I love the travel channel. It teaches me about places I have dreamt of going my whole life, and even better it shows me places I didn’t even know existed that I now have to get to. I record almost every show. It is an education waiting to happen right there on my DVR.
But I am a loyal viewer so every week I watch faithfully and then lookup and print my travel guides of where I am allowed to go and file them away for the appropriate time and place. However, on a recent repeat of a New York City show a familiar site caught my eye.
It is important to note here that no matter the show, cooking, travel, daytime, whatever, even if it is a show I don’t like, if there are talking about something in my area I watch just to see if there is something I might be interesting in doing. I hate missing out on something close to home just because I didn’t know about it. Since I am usually the one telling friends, family, and my readers about what’s new and exciting, that is yet another recent I try to stay as relevant as possible.
Anyway, back to Don and Off Limits…………….
As a native of Brooklyn, I have long known about Greenwood cemetery’s existence. I knew it was famous and enormous. I knew many people traveled here to visit it. After all it had been given National Historic Landmark status in 2006. I knew that tours were given. But until I saw this episode on the travel channel I had not been particularly motivated to look it up. Once I did however, I could not detach myself. There were so many tours, so little time. I signed up for weekly event emails and for a packet of information to be delivered in the mail. The more I read, the more I was intrigued. Greenwood is like a city inside a city. Actually it is a cemetery that saved N.Y.C.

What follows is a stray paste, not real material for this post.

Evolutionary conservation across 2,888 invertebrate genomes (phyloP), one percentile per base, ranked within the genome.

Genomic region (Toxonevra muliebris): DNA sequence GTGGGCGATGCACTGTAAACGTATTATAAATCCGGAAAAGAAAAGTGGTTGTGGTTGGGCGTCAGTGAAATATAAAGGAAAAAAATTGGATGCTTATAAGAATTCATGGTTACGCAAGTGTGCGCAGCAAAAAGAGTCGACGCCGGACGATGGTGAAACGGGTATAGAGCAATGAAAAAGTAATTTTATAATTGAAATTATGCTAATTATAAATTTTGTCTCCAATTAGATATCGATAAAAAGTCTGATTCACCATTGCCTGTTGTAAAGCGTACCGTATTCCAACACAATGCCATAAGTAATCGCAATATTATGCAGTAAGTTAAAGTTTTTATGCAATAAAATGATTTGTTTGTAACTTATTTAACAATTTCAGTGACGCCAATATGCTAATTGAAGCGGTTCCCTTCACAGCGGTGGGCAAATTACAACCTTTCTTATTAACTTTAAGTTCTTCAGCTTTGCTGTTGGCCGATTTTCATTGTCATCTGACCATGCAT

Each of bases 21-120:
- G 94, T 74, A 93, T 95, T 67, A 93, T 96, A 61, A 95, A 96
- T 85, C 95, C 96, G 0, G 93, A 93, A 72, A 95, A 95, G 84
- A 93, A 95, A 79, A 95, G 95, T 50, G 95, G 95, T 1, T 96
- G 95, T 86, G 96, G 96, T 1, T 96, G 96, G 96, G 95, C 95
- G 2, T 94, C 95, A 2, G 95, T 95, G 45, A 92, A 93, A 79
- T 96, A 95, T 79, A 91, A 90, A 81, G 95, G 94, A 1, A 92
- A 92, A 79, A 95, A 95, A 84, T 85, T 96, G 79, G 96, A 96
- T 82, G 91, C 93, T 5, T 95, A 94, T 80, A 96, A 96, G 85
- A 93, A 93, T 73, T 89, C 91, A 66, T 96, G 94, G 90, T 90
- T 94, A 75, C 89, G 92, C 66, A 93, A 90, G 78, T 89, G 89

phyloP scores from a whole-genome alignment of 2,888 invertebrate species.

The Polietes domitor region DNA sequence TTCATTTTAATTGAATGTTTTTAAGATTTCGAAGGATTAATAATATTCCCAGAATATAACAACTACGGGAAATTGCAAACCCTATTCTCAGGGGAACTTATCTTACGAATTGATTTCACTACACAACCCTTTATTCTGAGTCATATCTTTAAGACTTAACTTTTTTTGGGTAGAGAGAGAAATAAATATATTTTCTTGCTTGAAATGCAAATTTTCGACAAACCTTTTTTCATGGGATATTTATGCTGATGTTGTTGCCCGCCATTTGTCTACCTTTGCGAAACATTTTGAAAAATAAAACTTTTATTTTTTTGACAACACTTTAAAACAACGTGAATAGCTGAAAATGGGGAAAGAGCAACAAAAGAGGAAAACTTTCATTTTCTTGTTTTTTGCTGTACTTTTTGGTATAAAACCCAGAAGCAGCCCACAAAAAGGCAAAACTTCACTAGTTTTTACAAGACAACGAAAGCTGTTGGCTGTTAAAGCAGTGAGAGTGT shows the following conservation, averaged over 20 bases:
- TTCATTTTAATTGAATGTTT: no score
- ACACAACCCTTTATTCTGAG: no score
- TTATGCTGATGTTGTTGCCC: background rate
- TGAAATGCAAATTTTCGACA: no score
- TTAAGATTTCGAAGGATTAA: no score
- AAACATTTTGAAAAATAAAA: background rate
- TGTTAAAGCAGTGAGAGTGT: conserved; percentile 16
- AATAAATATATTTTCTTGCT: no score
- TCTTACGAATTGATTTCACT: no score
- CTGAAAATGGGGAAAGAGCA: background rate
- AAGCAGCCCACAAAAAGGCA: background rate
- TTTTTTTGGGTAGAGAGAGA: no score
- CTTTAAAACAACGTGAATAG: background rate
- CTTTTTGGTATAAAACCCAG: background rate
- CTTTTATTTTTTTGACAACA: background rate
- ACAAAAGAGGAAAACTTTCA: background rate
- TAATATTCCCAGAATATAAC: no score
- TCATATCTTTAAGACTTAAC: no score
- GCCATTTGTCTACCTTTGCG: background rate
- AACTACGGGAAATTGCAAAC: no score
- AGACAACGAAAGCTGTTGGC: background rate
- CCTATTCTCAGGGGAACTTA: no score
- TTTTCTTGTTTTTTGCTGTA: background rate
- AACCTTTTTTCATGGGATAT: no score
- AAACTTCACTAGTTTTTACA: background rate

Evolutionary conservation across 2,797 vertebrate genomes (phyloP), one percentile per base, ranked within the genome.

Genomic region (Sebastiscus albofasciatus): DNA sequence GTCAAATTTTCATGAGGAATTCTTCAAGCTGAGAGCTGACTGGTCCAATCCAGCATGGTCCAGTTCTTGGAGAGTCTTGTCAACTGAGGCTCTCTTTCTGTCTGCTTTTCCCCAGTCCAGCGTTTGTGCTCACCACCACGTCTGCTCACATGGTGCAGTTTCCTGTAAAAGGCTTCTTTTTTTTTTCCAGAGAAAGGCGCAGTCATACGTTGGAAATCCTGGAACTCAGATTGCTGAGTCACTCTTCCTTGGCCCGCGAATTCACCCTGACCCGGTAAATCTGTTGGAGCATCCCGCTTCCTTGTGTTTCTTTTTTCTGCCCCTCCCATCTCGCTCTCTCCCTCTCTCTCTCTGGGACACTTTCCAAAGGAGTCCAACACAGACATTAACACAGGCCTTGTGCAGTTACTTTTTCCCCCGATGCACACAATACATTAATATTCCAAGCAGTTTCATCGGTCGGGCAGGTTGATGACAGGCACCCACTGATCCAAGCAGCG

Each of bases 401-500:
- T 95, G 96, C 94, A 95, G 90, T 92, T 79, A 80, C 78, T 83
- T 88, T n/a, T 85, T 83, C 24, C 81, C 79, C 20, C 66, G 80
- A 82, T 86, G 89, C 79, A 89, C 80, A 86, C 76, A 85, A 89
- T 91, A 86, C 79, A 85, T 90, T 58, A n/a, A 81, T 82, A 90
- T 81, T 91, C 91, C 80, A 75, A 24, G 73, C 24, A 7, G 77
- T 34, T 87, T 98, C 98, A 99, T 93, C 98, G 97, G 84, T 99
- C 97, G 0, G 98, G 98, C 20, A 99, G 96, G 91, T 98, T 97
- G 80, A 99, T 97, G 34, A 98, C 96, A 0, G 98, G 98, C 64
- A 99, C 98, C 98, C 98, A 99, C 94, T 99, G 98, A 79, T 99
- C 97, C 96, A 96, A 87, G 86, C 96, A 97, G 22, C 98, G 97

Greenwood was established in 1838. At that time, Manhattan was only inhabited as far north as Canal Street. But that was enough. The noise and filth in the streets made living in the city a nightmare. There was no green space. I know it is hard to picture for those of us who know N.Y.C. now to not see a park or square anywhere. This beautiful marvel is what inspired Central Park to be created as a tourist attraction. Greenwood used to allow barbeques on the weekends so that people would come and want to buy a plot as the Manhattan was too gross to stay in. Visiting their plots was much like visiting a summer home would be today. There was fresh air and plenty of room to relax. Ironic I know.
The historic tour I took was three hours. That was just the tip of the iceberg. Ok as you can see I still have the Titanic on my brain, which is appropriate as nine of those who perished on that ship are buried here at Greenwood. During the week of the one hundredth anniversary of the sinking there was actually a special tour but I didn’t get to go because it sold out too fast.
The first thing you see as you enter Greenwood is their infamous gates. These gates are even more glorious in person especially the day I visited as the sun was rising high the afternoon shining bright. I was half expecting to meet St. Peter at any moment. That wasn’t just from the gates that is also from the hill I had to climb to enter. I was so focused on photographing those gates the landscape can be deceiving.
After you come up for air, you just have to take a breather for a moment and take in your surroundings. Even though you are hardly seeing any of the cemetery what you can see is still plenty amazing. That is what gets you excited for the tour to begin. As I waited for that I walked a bit and took some more photos. Then I saw our trolley pull up. Yes I was boarding a trolley for this tour. While there are several walking tours of this cemetery the historic tour is a trolley tour. There are a few places you get off to walk around but there is too much ground to cover on foot. Also on a trolley you get a better view of the entire vista rather than being focused solely on what is right in front of you. I always get great shots from buses, trains, planes, and now also trolleys.